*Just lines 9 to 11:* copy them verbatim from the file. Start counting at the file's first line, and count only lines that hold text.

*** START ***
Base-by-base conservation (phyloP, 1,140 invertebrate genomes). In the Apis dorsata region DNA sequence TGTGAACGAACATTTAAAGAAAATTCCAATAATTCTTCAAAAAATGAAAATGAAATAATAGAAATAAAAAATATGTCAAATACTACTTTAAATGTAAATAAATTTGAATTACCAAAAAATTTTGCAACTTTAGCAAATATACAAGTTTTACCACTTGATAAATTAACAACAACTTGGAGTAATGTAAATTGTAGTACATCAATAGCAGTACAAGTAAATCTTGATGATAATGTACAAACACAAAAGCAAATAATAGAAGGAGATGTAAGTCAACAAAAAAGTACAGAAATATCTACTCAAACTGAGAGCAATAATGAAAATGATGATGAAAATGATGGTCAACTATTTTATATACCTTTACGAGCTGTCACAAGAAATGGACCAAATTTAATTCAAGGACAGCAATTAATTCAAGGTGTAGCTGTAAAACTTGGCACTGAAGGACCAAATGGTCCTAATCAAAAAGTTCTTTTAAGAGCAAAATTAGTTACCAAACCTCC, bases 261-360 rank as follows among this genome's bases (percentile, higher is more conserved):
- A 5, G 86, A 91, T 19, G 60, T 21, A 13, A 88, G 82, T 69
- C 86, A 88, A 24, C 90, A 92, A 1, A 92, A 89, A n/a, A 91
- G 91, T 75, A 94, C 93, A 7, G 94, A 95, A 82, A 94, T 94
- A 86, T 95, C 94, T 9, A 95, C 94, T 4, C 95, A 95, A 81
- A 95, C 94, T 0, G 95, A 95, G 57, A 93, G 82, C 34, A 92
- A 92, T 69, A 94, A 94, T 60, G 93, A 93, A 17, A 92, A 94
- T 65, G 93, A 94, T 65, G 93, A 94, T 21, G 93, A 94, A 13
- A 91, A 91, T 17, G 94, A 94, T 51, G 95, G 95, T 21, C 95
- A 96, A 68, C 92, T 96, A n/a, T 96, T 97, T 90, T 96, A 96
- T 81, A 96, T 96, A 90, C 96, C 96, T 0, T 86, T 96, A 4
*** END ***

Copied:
- A 91, A 91, T 17, G 94, A 94, T 51, G 95, G 95, T 21, C 95
- A 96, A 68, C 92, T 96, A n/a, T 96, T 97, T 90, T 96, A 96
- T 81, A 96, T 96, A 90, C 96, C 96, T 0, T 86, T 96, A 4